Jinx knows that wizards are evil. But Simon’s kitchen is cozy, and he seems cranky rather than wicked. Staying with him appears to be Jinx’ ...more
Jinx is raised by the wizard Simon after his stepparents attempt to abandon him in the forest. You're safe as long as you stay on the path in the Urwald, but even then it's not an easy place to survive. It's easier if yo ...more
What a delightful book. The story is just great and the characters are well developed for middle-grade fiction (telling you enough without going on and on), and the voice that the author (Sage Blackwood) has chosen is absolutely wonderful; by which I mean that the story is told with a crisp 'British-style' humor.
The story revolves about Jinx. He has the fortune (or misfortune) to be born in the Urwald. It's the type of place where li ...more
Jinx is living with stepparents in a clearing near the treacherous forest of Urwald. To step off the path there is to invite death, so when his stepfather takes him into the woods and has him sit off the path and wait, Jinx knows this is not a good thing. Luckily, the wizard Simon happens upon them, and when trolls come out of the woods, he cloaks himself and Jinx so they are not carried off. His stepfather is not so lucky. Grudgingly, Simon takes the boy home and puts him to work cl ...more
This is a refreshing take on a fantasy novel with an intriguing plot and unique world.
Jinx has a bit of mystery surrounding him with a wonderfully fresh personality on an epic adventure. As Jinx struggles through his adventures he, along with the reader, learns important lessons along the way. The concept of overcoming ones fear was very intriguing for me and I enjoyed how it was handled in the book.
Note: I won this book fro ...more
One thing I liked about it was how it sort of evoked various different folk and fairy tales. Hansel & Gretel is evoked twice - once by step-parents leading their children into the forest to abandon then, and then a more direct reference to gingerbread houses. Ellwyn's red hood and her travelling through the forest to get to her grandmother obviously evokes Red Riding Hood. The witches travelling by butter-churn reminded me of Baba Yaga and her mortar and pe ...more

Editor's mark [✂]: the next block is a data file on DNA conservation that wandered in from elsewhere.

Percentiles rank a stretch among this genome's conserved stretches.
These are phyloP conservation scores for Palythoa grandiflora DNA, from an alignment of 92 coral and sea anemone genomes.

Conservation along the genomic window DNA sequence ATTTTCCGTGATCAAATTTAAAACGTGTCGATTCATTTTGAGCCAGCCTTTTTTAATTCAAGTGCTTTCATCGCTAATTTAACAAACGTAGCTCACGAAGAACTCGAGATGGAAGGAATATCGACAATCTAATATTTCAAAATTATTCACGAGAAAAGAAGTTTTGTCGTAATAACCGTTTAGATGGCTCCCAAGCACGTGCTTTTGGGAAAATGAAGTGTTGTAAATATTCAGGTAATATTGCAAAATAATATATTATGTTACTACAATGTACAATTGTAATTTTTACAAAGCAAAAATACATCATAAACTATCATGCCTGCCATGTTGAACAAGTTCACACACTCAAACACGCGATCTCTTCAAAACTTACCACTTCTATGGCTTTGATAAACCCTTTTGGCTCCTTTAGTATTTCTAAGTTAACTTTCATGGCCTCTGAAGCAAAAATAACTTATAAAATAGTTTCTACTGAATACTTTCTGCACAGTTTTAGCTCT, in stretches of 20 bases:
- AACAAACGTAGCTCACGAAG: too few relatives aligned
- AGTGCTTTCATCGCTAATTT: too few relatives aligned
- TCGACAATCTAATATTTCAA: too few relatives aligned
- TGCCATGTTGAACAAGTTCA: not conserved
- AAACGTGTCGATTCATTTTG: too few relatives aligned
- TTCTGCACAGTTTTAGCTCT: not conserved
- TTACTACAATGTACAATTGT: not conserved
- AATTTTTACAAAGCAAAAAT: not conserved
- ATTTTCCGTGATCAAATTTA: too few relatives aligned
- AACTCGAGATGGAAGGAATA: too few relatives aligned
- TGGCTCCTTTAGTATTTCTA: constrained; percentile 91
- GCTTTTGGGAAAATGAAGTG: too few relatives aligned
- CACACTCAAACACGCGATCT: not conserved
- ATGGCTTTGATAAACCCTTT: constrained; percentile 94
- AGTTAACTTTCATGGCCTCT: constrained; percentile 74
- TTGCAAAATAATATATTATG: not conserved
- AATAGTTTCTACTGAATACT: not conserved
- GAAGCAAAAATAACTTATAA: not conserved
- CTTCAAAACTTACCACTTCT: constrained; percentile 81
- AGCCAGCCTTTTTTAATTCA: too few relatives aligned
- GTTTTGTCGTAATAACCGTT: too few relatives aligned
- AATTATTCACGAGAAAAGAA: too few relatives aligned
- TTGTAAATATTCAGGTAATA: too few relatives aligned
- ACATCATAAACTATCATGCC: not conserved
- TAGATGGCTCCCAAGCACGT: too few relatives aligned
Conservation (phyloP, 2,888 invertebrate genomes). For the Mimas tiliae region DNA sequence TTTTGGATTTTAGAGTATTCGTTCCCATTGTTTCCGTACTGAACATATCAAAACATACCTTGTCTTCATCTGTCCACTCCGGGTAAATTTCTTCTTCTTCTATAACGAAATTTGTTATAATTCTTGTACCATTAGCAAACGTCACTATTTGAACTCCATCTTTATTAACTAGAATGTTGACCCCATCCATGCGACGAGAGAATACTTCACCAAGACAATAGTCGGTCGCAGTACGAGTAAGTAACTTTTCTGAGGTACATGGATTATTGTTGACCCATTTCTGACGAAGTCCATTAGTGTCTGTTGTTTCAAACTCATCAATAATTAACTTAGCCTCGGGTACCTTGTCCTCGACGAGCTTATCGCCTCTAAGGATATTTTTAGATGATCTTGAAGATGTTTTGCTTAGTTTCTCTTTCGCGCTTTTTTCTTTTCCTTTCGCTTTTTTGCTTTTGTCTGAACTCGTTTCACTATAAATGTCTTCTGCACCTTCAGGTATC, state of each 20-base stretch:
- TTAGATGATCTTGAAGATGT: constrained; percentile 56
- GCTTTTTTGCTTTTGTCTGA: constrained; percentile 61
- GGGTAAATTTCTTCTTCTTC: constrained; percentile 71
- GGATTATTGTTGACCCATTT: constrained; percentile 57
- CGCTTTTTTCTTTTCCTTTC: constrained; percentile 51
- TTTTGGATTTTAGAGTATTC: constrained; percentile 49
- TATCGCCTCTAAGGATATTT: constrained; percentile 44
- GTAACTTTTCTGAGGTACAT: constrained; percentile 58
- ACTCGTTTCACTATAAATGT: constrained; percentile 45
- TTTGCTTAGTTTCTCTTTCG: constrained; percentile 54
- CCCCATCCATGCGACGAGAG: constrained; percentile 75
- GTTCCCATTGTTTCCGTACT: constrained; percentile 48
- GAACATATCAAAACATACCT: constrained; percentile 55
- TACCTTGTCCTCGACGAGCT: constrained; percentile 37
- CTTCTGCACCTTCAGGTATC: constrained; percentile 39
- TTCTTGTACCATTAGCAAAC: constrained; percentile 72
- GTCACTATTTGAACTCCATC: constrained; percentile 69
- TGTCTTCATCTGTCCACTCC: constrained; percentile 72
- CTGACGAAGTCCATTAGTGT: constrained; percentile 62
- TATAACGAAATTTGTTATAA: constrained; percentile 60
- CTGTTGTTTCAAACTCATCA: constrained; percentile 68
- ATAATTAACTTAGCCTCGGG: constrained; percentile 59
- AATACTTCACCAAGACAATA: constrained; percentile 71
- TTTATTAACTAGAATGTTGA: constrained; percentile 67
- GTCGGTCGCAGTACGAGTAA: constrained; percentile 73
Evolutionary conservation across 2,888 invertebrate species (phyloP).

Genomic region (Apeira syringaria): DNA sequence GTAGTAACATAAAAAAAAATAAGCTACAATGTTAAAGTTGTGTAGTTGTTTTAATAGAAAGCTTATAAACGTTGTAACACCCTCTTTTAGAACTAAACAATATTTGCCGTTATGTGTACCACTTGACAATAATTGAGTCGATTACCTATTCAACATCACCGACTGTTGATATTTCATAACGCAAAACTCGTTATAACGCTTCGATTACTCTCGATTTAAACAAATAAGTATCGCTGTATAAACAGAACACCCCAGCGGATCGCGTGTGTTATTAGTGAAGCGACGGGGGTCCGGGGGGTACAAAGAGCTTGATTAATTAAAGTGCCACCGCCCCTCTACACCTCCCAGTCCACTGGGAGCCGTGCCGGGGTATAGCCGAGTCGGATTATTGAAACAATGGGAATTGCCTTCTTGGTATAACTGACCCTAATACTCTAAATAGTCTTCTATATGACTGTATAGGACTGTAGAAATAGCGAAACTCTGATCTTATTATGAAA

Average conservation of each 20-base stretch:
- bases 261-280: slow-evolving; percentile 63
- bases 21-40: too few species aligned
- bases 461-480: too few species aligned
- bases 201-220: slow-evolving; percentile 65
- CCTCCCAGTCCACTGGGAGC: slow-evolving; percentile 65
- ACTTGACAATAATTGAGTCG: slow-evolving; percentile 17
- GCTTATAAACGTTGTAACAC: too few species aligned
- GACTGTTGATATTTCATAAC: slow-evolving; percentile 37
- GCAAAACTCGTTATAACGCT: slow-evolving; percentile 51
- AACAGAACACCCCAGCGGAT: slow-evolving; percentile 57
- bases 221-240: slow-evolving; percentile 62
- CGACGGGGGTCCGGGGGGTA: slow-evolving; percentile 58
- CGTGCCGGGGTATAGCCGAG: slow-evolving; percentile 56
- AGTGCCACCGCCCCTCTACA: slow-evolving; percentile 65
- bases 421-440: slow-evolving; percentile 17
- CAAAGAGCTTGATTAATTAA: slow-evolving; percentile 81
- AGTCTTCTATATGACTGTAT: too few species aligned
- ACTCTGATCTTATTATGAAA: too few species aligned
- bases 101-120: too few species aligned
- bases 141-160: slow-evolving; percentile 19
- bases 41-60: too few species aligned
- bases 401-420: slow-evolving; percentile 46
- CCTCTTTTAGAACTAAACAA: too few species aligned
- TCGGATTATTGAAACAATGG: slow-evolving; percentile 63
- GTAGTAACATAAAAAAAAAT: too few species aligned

The story world has a lot of familiar tropes--witches, wizards, werewolves, etc.--but all handled in unique ways. The magic system is really cool, as are Jinx's particular abilities. ...more
"In the Urwald you grow up fast or not at all. By the time Jinx was six he had learned to live quietly and carefully, squeezed into the spaces left by other people, even though the hut he lived in with his stepparents actually belonged to him. He had inherited it after his father died of werewolves and his mother was carried off by elves."
Hold onto your hats! What follows is his stepfather trying to abandon him to die off the path, and being take ...more
One of the things I enjoyed most about Jinx was the idea that you should never stop questioning those around you--even those you trust, even those in power. Their truths may not be the truths you know and understand, and part of growing up is exploring the wor ...more
I'm not even sure I can really point to what exactly won me over so completely. Possibly it's that the characters are so da ...more
This book was actually quite good. i'm going to be honest, i didnt think it would be. i thought i'd be reading a harmless children's book when i started, i mean look at how cute and unsuspecting the book cover is, boy was i wrong. It felt like it wanted to be a children's book but then at some points the author was like screw that "i'm going to put in this disturbing scence, lets see how the parents explain this"and then the author goes again like "oh yeah its a kid's book" on and on it goes li...more
After being abandoned in the Urwald forest by his uncaring stepfather, Jinx is adopted by a cranky wizard named Simon. As he grows up in the wizard's strange home, he learns some magic and makes friends with t ...more
This book does seem to be popular for a number of readers, but, as for me, I can't even come close to recommending this. Reall ...more
I don't regret reading it, but doubt that I'll continue the series.
Damn I need to read the sequel asap. Even though tis late.
Lovely little fantasy which is aimed at younger/middle grade readers therefore a little less detailed than I would like in some ways though maybe that is intentionally the style the author was going for. Has a subtle humor and a fun new world with distinct characters. There is also a lot of mild poking at classic fairy tale tropes.
Jinx is an orphan apparently under a curse, and when his stepparents (its complicated) conceive his sis ...more
For the same reasons, too: the characterization, worldbuilding and actual writing are all top-notch, and as icing on the cake, there’s a good bit of biting commentary on what I hesitate to call the human condition because doesn’t that sound stuffy, but still.
“What it [the Urwald, the enchanted forest] isn’t, good Jinx, is a nation. And that means it’s waiting to be taken over by anyone clever enough to try.” ...more
Or continue below to read my script.
Jinx: The Wizard’s Apprentice by Sage Blackwood
The cover of this book, the title of this book? I wasn’t expecting much. Now, don’t get me wrong, I wasn’t expecting it to be bad necessarily, but it didn’t look particularly special either. I mean, tales that concern young would-be wizards and covers that feature lost orphans wandering through mysterious forests are packed six a shelf in your average book emp ...more